Let me lament the exodus of so many men from their time;
Let me lament the women whose warbling hearts now scream;
Every lament let me note and add to the list,
When young widows sit by lamplight mourning for husbands lost;
I hear the blonde-voiced children crying for God their father at bedtime;
On every mantelpiece stand photographs wreathed with ivy, smiling, true to the past;
At every window stand lonely girls whose burning eyes are bright with tears;
In every garden lilies are growing, as though there’s a grave to prepare;
In every street the cars are moving more slowly, as though to a funeral;
In every city of every land you can hear the passing-bell;
In every heart there’s a single plaint,
I hear it more clearly every day.

Paul Nash, Ruined Country, 1917

Paul Nash, Ruined Country. Old battlefield, Vimy, near La Folie wood, 1917

American poet Carl Sandburg, the son of migrants from Sweden, was born in the Mid West, drove a milk wagon and later worked as a bricklayer and a farm labourer on the wheat plains of Kansas.  He became an active socialist, involved in working class struggles and the civil rights movement.  In 1898, he had volunteered to fight in the Spanish-American War. ‘Grass’ was published in a 1918 collection of Sandburg’s poetry, and is a timeless meditation on war in the ageless voice of nature:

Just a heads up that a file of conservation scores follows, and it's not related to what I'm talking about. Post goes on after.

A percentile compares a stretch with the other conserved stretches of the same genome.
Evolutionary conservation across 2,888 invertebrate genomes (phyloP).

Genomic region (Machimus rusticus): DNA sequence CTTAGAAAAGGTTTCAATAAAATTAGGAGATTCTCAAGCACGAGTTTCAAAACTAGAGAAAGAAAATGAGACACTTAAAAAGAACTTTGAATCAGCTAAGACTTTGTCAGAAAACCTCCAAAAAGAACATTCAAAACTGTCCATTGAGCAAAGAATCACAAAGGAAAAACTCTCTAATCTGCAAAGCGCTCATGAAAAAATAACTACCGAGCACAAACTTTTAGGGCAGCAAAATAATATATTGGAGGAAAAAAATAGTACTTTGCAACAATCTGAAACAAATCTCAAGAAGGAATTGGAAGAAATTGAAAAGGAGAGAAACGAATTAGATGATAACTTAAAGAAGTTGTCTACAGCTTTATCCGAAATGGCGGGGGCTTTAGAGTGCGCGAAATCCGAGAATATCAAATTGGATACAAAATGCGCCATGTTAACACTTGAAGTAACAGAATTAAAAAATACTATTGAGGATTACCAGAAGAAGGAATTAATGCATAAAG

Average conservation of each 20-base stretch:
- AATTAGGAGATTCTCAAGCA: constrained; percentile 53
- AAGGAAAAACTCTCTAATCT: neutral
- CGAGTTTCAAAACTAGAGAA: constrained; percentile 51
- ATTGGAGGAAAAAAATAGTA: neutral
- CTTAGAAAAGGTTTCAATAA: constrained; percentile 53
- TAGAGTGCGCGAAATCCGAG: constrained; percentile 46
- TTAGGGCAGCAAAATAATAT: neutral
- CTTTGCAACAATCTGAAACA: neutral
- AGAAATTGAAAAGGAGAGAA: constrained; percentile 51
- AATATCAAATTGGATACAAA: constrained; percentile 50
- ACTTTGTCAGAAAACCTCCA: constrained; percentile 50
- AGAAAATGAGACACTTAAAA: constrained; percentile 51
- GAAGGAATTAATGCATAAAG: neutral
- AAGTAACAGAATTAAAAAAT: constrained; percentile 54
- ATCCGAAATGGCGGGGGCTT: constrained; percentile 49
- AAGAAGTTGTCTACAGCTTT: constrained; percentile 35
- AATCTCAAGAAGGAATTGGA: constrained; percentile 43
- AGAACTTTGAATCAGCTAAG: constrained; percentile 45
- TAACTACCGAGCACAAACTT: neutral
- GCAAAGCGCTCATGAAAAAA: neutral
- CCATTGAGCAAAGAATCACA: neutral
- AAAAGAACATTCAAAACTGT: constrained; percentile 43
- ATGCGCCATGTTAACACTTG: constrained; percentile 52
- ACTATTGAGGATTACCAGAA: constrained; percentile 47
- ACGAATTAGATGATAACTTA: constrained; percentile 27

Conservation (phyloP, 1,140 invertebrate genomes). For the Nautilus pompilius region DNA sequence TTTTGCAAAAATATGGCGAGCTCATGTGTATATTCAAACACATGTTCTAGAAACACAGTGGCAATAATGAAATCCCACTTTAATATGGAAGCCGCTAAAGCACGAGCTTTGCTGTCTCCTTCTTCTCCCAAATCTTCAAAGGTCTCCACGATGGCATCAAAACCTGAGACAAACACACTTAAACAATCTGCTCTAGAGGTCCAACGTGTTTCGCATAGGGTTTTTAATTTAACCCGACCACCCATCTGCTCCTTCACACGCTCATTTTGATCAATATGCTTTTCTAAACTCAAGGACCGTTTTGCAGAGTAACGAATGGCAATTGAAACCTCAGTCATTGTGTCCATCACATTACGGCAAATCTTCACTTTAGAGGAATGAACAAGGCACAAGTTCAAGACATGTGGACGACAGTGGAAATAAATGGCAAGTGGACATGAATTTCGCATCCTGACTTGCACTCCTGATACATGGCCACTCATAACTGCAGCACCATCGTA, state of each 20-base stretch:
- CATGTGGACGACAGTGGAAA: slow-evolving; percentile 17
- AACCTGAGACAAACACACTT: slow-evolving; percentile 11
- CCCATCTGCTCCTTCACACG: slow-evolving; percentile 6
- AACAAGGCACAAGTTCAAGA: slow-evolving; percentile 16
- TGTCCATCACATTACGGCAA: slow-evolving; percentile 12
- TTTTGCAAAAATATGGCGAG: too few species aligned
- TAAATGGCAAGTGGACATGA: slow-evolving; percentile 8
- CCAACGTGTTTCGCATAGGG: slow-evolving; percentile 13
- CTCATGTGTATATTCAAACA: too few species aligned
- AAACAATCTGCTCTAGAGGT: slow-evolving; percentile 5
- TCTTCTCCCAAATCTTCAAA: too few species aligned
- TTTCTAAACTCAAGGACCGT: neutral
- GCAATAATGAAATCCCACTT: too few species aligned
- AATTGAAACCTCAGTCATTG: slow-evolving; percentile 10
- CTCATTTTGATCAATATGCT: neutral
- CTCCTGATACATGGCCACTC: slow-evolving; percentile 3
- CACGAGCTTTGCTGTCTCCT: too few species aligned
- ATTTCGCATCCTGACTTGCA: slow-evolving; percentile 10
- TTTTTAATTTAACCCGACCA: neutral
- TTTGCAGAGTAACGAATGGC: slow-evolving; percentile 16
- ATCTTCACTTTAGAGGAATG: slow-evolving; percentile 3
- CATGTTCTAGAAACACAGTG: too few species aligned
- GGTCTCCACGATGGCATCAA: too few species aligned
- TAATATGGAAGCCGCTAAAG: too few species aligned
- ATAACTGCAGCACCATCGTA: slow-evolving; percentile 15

Pile the bodies high at Austerlitz and Waterloo.
Shovel them under and let me work –

I am the grass; I cover all.

And pile them high at Gettysburg
And pile them high at Ypres and Verdun.
Shovel them under and let me work.
Two years, ten years, and passengers ask the conductor:

What place is this?
Where are we now?

I am the grass.
Let me work.


CWR Nevinson, The Harvest of Battle, 1921

‘The Second Coming’ by William Butler Yeats was written after the war was over, in 1919. It gives powerful expression to Benjamin’s later vision of a storm blowing from Paradise, rousing a ‘rough beast’ from slumber – an apocalyptic vision of 20th century horrors yet to come:

Turning and turning in the widening gyre
The falcon cannot hear the falconer;
Things fall apart; the centre cannot hold;
Mere anarchy is loosed upon the world,